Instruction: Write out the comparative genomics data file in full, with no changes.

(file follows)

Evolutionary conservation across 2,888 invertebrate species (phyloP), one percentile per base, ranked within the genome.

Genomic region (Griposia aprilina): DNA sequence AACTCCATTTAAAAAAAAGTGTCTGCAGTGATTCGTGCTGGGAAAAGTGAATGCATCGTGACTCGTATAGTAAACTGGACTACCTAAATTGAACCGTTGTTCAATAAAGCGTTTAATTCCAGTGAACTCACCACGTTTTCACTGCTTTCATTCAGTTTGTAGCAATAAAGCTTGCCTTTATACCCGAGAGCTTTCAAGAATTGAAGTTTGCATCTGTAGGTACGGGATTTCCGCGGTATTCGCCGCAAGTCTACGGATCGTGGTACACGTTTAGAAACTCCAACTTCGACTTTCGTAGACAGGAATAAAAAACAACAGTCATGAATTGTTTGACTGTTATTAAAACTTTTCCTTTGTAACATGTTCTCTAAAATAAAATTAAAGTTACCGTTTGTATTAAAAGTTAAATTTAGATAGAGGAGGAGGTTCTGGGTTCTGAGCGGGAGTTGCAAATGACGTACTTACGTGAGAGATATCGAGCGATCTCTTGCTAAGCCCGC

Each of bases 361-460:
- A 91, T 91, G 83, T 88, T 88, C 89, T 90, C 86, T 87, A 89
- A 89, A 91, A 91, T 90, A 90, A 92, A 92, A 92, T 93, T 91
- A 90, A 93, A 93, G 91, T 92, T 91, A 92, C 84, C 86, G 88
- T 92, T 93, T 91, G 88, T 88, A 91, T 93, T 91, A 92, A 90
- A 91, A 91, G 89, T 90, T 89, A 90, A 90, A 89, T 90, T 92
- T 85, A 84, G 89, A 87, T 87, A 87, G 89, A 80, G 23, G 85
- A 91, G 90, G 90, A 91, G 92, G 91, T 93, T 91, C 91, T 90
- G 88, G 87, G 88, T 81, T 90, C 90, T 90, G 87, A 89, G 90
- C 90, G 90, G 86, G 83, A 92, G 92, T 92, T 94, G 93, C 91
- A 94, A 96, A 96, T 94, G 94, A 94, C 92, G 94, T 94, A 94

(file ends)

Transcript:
Evolutionary conservation across 2,888 invertebrate species (phyloP), one percentile per base, ranked within the genome.

Genomic region (Griposia aprilina): DNA sequence AACTCCATTTAAAAAAAAGTGTCTGCAGTGATTCGTGCTGGGAAAAGTGAATGCATCGTGACTCGTATAGTAAACTGGACTACCTAAATTGAACCGTTGTTCAATAAAGCGTTTAATTCCAGTGAACTCACCACGTTTTCACTGCTTTCATTCAGTTTGTAGCAATAAAGCTTGCCTTTATACCCGAGAGCTTTCAAGAATTGAAGTTTGCATCTGTAGGTACGGGATTTCCGCGGTATTCGCCGCAAGTCTACGGATCGTGGTACACGTTTAGAAACTCCAACTTCGACTTTCGTAGACAGGAATAAAAAACAACAGTCATGAATTGTTTGACTGTTATTAAAACTTTTCCTTTGTAACATGTTCTCTAAAATAAAATTAAAGTTACCGTTTGTATTAAAAGTTAAATTTAGATAGAGGAGGAGGTTCTGGGTTCTGAGCGGGAGTTGCAAATGACGTACTTACGTGAGAGATATCGAGCGATCTCTTGCTAAGCCCGC

Each of bases 361-460:
- A 91, T 91, G 83, T 88, T 88, C 89, T 90, C 86, T 87, A 89
- A 89, A 91, A 91, T 90, A 90, A 92, A 92, A 92, T 93, T 91
- A 90, A 93, A 93, G 91, T 92, T 91, A 92, C 84, C 86, G 88
- T 92, T 93, T 91, G 88, T 88, A 91, T 93, T 91, A 92, A 90
- A 91, A 91, G 89, T 90, T 89, A 90, A 90, A 89, T 90, T 92
- T 85, A 84, G 89, A 87, T 87, A 87, G 89, A 80, G 23, G 85
- A 91, G 90, G 90, A 91, G 92, G 91, T 93, T 91, C 91, T 90
- G 88, G 87, G 88, T 81, T 90, C 90, T 90, G 87, A 89, G 90
- C 90, G 90, G 86, G 83, A 92, G 92, T 92, T 94, G 93, C 91
- A 94, A 96, A 96, T 94, G 94, A 94, C 92, G 94, T 94, A 94